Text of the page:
By Ken de la Bastide
Tribune enterprise editor
Widening Big Cicero Creek to hold more water upstream of Tipton and digging a bypass channel around the city are among the proposals to prevent flooding like that which occurred April 19. There are as many as 20 options ranging in price from $1.7 million to $66 million to choose from, the Big Cicero Creek Drainage Board learned Wednesday.
The April flood left in its wake extensive damage to the city of Tipton and covered farm fields with standing water. The board in 2009 proposed a $2.7 million solution to bench, or widen, the creek to hold more water with the ability to gradually release it downstream. That proposal died when local residents weren’t willing to pay the cost.
The board was unwilling to approve funding for a study of the bypass channel proposal, a cost of $41,000, and expressed an interest in sharing the cost.
Tipton County’s surveyor, Jason Henderson, recommended the board approve a contract with Christopher Burke Engineering to study a bypass channel around the south side of Tipton and the impact on the downstream areas of Big Cicero Creek.
Board member Byron Loveless asked who would pay the $41,000. Henderson said it was anticipated the board would cover the costs.
“Should Tipton and Tipton County help pay?” Loveless said.
Wyatt Johnson, Tipton city engineer, said local residents already pay $80 per parcel to the board.
The board already spent $141,000 to study widening the channel, Loveless said.
“We can’t ever stop the flooding in Tipton County,” he said. “It will be just like the last time, people won’t want to pay.”
Tipton Mayor Don Havens said the study cost pales in comparison to the losses suffered in the city and county from the flooding.
“The community desperately needs help,” he said. “We’re looking for partners.”
Havens said Indiana Homeland Security, the Federal Emergency Management Agency, and the area’s congressional delegation are willing to be partners, but there has to be a lead partner.
“I don’t know where to turn for a lead partner, if not this group,” he said. “I appeal to you to be a partner. There needs to be a plan and you’re the group to develop a plan.”
The Big Cicero Creek board consists of elected officials from Clinton, Tipton and Hamilton counties.
Henderson said as proposed benching of the creek bed would take place from north of Tipton to the Tipton/Hamilton county line to the south.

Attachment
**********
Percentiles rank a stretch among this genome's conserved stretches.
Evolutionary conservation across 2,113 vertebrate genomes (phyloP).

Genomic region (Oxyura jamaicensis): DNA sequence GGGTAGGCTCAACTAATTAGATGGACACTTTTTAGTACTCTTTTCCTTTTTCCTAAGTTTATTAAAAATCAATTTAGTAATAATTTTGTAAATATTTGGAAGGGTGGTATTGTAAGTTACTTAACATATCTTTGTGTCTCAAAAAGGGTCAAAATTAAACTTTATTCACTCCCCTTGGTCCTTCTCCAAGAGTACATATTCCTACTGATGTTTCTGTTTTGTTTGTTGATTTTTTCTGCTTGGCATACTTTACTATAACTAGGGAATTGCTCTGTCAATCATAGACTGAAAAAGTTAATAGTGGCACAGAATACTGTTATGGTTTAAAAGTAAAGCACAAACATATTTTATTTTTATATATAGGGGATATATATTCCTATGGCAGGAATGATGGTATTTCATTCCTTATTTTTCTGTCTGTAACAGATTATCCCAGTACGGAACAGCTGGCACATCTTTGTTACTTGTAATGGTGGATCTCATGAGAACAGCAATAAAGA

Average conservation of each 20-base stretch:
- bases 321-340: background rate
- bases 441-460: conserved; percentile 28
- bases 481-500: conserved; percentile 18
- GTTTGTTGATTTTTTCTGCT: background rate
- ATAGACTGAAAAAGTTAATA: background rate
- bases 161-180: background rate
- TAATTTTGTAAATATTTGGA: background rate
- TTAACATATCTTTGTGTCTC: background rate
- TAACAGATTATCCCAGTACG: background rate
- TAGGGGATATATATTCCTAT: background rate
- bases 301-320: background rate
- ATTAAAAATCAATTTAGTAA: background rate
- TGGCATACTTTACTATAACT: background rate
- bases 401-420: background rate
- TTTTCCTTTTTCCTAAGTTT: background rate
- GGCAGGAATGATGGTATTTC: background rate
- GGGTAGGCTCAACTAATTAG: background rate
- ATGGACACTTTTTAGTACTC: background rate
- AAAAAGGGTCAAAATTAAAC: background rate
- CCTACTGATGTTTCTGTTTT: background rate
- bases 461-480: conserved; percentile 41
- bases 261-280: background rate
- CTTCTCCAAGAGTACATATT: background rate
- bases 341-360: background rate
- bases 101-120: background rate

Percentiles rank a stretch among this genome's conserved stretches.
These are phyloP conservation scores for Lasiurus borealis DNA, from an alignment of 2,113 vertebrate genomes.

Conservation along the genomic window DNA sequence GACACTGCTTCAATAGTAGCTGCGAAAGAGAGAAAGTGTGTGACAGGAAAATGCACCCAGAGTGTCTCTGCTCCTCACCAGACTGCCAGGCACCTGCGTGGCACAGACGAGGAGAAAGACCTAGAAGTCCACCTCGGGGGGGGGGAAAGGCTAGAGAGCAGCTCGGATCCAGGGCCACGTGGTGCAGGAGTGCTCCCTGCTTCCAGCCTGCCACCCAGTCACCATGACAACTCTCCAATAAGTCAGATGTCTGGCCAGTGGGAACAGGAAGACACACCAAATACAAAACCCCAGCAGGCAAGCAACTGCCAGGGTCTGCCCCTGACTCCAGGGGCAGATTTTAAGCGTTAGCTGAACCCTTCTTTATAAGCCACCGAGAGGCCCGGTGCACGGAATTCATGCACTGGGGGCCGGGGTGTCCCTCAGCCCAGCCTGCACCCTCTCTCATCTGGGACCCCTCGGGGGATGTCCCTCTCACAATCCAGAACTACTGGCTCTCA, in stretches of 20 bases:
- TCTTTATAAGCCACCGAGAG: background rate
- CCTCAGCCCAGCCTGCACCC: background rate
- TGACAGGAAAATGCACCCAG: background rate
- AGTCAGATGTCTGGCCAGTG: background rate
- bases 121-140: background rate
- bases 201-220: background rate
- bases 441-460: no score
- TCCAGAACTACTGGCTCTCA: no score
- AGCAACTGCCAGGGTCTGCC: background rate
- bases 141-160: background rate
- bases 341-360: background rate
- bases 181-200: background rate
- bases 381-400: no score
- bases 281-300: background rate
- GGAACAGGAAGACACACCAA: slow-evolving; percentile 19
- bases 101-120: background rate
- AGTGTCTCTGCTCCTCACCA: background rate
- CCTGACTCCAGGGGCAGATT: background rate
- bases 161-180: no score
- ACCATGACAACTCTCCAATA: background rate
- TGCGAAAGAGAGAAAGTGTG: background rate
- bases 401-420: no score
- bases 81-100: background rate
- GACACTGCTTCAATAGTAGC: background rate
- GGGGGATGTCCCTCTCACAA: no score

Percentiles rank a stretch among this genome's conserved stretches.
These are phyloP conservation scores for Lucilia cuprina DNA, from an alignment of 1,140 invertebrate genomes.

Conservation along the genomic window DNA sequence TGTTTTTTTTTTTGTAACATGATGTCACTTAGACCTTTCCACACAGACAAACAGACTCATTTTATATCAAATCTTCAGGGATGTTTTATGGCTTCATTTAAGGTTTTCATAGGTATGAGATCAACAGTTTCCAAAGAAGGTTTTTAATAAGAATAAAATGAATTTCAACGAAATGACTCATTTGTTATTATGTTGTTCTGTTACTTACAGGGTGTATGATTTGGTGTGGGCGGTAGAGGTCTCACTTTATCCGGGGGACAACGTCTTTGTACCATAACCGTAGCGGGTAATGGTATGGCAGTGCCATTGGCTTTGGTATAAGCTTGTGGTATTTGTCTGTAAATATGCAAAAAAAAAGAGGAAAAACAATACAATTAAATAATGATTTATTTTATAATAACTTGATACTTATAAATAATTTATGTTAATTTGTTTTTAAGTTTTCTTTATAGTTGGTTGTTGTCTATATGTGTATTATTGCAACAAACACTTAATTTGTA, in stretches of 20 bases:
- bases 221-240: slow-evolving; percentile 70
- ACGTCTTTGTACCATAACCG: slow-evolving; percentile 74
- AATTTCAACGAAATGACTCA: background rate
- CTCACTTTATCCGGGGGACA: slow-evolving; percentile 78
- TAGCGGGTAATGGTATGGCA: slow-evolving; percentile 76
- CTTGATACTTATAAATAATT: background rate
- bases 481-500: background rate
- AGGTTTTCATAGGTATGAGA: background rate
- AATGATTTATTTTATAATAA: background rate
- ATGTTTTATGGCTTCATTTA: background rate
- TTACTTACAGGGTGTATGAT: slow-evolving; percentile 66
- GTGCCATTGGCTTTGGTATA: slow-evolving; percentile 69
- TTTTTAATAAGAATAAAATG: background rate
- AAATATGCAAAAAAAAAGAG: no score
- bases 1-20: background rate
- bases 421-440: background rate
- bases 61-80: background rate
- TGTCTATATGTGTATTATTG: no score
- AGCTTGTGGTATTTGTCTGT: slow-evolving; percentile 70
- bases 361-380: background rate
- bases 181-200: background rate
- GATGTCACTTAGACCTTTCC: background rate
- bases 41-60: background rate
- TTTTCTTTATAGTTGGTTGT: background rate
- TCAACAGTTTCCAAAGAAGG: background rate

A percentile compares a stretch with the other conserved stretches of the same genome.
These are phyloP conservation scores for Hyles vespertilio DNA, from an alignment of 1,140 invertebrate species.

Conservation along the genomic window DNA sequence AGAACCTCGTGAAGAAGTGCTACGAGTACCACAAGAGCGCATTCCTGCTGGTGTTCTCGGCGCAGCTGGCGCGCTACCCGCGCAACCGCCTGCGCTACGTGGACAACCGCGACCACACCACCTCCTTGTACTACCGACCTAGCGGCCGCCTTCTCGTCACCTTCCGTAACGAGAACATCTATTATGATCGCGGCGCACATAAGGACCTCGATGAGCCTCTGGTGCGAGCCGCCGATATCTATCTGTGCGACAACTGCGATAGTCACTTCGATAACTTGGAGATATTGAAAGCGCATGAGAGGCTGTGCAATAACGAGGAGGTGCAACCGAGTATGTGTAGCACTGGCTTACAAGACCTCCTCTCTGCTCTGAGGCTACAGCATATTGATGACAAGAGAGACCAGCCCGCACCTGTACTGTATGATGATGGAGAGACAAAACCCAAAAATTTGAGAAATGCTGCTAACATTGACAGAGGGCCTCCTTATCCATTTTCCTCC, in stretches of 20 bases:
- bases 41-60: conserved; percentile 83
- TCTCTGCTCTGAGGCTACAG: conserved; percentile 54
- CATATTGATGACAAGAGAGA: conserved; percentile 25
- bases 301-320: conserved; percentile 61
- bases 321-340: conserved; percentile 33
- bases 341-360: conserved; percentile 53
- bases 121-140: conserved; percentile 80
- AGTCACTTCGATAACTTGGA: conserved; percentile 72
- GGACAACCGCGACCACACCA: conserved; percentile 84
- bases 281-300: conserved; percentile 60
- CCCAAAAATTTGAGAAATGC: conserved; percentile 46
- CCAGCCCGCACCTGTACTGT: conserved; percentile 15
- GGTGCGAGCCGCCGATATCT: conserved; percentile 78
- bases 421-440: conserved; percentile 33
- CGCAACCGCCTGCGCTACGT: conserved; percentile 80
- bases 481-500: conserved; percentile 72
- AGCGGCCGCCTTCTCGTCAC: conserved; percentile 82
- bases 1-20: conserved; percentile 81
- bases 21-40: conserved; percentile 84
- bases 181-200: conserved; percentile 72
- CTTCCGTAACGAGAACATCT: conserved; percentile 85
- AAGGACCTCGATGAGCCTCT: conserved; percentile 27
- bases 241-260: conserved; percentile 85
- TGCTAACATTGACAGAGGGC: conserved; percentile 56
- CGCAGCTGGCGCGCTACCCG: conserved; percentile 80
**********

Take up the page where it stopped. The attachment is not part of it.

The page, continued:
“It boils down to the money,” he said. “Residents have to pay for it.”
Henderson said benching would not have completely eliminated the recent flooding.
He said a bypass south of Tipton would cost between $8 million and $10 million and would require federal funding.
The projected cost to property owners is between $1,500 and $2,000 over five years.
Sivash Beik, with CBE, said the bypass option appears to have more benefits than benching when it comes to flooding.
“You have to choose an option and look at the negative impact,” he said. “With the current flooding, look at the most expensive option.”
Beik said the board has three options: Do nothing, work a smaller project like benching or completing the larger bypass project.
“Either option will send water more rapidly downstream,” he said. “Is that tolerable in Hamilton County?”
Beik said a bypass will address 95 percent of the problems during a 100-year flood as compared to 40 percent of the flooding issue if the benching project moves forward.
“If you don’t want to fund the larger project, there is no reason to fund the study,” he said.
Beik said there will be more frequent and bigger floods in the future and a comprehensive plan is needed.
Board member Steve Schwartz said by completing the benching project, the board is still setting the community up for disaster.
“If we’re going to do it, do it right,” he said. “Some people don’t have water in their yards, but we’re a community and help each other.”
The board decided to table the request to fund the bypass study until the June 26 for further clarification of the scope of work.
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